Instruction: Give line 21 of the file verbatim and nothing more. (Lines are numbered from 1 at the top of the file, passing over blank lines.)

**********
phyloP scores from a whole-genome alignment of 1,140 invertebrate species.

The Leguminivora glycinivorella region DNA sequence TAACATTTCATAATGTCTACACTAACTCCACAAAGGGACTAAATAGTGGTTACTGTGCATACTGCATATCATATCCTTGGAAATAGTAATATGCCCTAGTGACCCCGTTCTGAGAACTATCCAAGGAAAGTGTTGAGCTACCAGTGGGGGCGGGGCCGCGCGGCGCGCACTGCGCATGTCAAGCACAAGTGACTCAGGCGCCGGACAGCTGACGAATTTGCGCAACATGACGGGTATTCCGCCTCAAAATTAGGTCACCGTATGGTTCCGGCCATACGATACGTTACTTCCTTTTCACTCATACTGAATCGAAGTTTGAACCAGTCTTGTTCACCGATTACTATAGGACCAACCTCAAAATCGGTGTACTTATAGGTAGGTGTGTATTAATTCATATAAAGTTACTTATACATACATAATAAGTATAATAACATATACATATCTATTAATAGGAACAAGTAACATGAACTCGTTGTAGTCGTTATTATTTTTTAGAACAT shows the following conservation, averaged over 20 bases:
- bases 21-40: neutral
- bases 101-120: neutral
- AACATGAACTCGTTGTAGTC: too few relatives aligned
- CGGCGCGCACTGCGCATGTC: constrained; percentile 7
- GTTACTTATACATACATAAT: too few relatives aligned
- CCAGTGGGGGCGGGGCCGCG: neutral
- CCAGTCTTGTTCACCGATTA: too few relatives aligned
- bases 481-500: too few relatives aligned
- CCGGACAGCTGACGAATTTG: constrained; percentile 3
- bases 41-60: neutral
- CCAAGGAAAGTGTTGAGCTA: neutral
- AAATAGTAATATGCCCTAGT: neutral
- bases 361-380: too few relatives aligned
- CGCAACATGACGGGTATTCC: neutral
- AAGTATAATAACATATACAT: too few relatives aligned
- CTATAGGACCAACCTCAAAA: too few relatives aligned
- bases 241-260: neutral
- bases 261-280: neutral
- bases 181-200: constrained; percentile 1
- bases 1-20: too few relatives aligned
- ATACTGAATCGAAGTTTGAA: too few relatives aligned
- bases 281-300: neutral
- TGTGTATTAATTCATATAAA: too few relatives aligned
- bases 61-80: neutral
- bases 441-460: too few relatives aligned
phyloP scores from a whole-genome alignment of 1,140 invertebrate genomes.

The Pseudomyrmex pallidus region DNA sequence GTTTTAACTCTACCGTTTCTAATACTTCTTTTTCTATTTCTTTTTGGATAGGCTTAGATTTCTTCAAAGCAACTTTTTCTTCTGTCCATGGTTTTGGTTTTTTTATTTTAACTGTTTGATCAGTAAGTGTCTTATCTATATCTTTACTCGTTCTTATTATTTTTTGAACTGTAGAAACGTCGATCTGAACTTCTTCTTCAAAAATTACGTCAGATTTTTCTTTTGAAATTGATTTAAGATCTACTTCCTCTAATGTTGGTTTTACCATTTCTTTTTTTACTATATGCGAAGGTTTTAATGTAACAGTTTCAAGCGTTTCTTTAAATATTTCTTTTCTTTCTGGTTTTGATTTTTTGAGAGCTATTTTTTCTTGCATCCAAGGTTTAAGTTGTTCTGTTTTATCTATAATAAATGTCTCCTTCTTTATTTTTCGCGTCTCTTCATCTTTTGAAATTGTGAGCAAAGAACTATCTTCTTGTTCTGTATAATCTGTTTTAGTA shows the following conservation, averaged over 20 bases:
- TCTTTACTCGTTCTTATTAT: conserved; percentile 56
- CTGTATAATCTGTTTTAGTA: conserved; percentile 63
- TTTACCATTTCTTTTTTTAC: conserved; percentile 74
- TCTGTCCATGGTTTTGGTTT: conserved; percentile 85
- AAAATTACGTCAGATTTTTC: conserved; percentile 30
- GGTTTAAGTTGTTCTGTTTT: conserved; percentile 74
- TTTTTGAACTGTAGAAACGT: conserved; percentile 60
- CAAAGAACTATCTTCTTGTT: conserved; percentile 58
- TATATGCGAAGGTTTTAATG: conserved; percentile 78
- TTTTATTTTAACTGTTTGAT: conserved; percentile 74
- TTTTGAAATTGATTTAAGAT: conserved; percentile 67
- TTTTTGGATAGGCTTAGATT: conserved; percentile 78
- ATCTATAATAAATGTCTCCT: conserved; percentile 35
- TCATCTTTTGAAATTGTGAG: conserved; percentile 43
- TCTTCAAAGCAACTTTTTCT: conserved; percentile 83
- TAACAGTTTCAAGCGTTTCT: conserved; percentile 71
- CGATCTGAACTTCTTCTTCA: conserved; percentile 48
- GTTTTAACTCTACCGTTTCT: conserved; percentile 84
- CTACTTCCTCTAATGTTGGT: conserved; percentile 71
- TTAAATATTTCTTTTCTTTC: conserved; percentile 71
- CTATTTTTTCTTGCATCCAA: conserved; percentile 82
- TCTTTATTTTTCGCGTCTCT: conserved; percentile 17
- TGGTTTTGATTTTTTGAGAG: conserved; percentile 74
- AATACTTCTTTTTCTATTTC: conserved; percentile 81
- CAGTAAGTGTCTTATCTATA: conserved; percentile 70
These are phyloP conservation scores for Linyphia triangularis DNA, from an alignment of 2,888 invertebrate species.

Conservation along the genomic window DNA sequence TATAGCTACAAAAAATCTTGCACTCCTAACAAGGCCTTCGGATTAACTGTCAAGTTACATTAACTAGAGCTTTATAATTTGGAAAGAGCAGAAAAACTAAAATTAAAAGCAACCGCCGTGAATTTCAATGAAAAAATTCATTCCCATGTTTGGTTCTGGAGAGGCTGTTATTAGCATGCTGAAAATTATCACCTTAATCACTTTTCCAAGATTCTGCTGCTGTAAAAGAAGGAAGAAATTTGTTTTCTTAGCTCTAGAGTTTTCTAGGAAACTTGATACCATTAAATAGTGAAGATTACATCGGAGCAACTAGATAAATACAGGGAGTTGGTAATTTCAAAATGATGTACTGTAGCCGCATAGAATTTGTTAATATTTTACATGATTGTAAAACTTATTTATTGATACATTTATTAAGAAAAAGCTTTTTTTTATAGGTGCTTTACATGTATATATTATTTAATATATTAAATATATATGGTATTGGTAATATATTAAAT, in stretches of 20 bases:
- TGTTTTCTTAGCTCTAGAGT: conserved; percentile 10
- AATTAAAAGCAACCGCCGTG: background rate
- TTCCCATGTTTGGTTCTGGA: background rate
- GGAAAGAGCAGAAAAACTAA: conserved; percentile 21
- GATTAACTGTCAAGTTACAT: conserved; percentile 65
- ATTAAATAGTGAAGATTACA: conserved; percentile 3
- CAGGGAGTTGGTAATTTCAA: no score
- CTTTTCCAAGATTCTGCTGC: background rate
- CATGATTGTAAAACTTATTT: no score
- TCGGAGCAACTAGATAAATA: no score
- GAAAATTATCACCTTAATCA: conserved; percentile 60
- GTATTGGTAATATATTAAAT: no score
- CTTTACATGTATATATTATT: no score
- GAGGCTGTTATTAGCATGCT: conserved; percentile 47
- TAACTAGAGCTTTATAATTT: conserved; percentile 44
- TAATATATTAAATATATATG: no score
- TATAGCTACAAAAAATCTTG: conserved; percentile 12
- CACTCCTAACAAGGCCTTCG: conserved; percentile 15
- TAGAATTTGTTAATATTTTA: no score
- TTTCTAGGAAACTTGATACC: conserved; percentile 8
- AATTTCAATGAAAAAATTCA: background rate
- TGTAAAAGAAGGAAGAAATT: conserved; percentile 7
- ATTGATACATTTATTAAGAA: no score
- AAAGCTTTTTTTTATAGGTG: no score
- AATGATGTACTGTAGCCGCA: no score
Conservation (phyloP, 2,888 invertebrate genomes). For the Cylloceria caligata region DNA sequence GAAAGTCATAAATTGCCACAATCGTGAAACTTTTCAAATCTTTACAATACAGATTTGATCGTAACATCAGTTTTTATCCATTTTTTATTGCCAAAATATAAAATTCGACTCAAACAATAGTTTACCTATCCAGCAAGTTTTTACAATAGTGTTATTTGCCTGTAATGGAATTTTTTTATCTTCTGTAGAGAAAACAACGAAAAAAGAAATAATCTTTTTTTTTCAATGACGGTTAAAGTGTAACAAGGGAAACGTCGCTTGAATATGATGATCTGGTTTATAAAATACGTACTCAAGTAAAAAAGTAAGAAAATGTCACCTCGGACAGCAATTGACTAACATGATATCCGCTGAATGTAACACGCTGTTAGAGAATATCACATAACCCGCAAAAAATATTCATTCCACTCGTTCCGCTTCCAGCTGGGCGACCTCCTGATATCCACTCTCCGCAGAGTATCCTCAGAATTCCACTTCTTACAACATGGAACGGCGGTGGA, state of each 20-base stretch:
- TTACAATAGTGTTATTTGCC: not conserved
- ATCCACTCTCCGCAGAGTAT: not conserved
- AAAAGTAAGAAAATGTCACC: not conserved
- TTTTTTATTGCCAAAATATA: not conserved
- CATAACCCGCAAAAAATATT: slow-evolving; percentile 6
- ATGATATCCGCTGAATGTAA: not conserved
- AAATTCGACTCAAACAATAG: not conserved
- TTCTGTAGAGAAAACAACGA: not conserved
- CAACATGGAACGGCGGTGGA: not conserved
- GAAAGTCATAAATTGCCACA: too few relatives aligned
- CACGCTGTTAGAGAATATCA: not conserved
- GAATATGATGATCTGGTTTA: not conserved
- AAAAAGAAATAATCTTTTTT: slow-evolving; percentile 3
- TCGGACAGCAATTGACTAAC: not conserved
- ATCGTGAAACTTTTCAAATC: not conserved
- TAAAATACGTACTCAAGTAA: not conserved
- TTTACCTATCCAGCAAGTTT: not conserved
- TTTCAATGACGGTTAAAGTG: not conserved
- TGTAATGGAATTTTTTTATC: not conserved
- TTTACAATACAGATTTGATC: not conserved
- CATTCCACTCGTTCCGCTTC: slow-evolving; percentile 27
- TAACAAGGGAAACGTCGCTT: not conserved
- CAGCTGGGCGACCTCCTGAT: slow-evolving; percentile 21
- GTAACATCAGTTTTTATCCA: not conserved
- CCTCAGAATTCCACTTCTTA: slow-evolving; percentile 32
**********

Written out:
- bases 181-200: constrained; percentile 1